Later, Drewrys filed suit to foreclose its mortgage, making Gabel a party. The latter filed a cross-claim to foreclose his mortgage. The learned Circuit Judge, after personally hearing the evidence, entered a final decree holding the Drewrys mortgage to be superior to the Gabel lien and finding:
"2. The consideration for the note executed by the defendant, James McCaffrey and the mortgage executed by the defendants, James McCaffrey and Mary C. McCaffrey, his wife, to the plaintiff was the forbearance on the part of the plaintiff to prosecute any legal action against the said defendant, James McCaffrey, for the enforcement of his obligation to the plaintiff at the time of the execution thereof, for an indebtedness in amount of Ten Thousand Dollars ($10,000.00) as represented by said note, as well as an additional indebtedness of approximately Eleven Thousand Dollars ($11,000.00), said note and mortgage being the basis of the plaintiff's complaint.
"3. The plaintiff had no notice of the mortgage held by the defendant, L.A. Gabel, and that the failure of said defendant, L.A. Gabel, to have his mortgage recorded at the time of the execution and recording of the mortgage held by the plaintiff, misled the plaintiff in accepting security for the indebtedness due it, or a portion thereof, in lieu of taking legal action at said time to secure the collection of said indebtedness from the defendant, James McCaffrey, to the plaintiff." (Emphasis added).
Gabel argues that since the agreement to forbear was for no definite time, it amounted to no enforceable right on the part of McCaffrey, hence it was of no benefit to him or detriment to Drewrys, and did not constitute sufficient consideration, and in support cites Strong v. Sheffield, 144 N.Y. 392, 39 N.E. 330. Also cited by appellant were Mitchell v. Harper, 80 Fla. 338, 86 So. 246; Kreiss Potassium Phosphate Co. v. Knight, 98 Fla. 1004, 124 So. 751, regarding consideration to support extension of time for payment. On the other hand, Drewrys says whether the agreement to forbear was for any definite time, or was enforceable by McCaffrey, is immaterial, because in fact there was a forbearance of benefit to the debtor and a detriment to Drewrys. It cites in support of its position, among others, 36 Am.Jur. 795, § 205; Jones on Mortgages (8th Ed.) Vol. 1, p. 769; Douglas v. Miller, 102 App. Div. 94, 92 N.Y.S. 514; Van Cleve v. Meyers, 108 N.J. Eq. 421, 155 A. 482; O'Brien v. Fleckenstein, 180 N.Y. 350, 73 N.E. 30. Drewrys also cites Sweeney v. Bixler, 69 Ala. 539, where the general rule is well summarized in the following language:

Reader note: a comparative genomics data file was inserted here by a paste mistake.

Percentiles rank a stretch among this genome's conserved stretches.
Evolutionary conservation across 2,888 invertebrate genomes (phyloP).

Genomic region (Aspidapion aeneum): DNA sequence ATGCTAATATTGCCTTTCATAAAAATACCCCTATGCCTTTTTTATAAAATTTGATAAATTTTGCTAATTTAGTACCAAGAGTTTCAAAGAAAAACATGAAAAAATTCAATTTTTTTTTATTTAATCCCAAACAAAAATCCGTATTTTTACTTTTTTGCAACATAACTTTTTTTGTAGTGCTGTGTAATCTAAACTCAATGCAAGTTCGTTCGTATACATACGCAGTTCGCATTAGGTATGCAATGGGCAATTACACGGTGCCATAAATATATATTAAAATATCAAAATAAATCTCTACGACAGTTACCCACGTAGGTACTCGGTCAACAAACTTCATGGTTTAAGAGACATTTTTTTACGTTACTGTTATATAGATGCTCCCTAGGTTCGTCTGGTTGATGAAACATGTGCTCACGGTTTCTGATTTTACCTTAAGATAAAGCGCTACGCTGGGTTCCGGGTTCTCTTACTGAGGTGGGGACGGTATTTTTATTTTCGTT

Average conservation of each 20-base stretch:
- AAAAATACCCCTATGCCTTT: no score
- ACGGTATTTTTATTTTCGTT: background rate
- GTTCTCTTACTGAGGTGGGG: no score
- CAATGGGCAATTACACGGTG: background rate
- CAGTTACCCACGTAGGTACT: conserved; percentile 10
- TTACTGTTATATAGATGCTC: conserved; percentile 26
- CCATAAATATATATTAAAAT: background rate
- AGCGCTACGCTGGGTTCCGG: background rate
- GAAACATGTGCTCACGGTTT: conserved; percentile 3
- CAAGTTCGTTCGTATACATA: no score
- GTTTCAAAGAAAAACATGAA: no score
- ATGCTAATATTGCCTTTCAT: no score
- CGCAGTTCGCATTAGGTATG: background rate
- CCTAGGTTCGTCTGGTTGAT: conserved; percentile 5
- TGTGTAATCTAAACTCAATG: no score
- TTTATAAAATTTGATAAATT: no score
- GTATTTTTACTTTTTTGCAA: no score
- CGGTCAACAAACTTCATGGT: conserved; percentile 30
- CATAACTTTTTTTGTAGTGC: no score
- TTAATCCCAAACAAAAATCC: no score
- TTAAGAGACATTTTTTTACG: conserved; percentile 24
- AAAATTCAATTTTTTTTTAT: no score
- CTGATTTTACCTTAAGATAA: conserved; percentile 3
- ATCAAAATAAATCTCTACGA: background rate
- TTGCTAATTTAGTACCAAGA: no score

"It has long been settled, both in this court and elsewhere, that the inquiry, whether a mortgagee is a purchaser, depends on the question, whether he parted with anything valuable, surrendered an existing right, incurred a fixed liability, or submitted to a loss or detriment, contemporaneously with the execution of the mortgage, or with the agreement, afterwards performed, to execute the mortgage. If either of these several categories be shown to exist, then the law presumes such act of the mortgagee was done or suffered in consideration of the mortgage executed, or to be executed. In any such case the mortgagee is a purchaser. He is a bona fide purchaser, if, at the time he so took the mortgage, he was without notice, actual or constructive, of an older, latent equity in another. What is sufficient notice to put him on inquiry, we do not propose to consider in this case. On the other hand, if the mortgage be taken to secure a pre-existing debt, and no new contemporaneous consideration passes, either of benefit to the mortgagor, or detriment to the mortgagee, then the mortgagee does not thereby become a purchaser." (Emphasis supplied).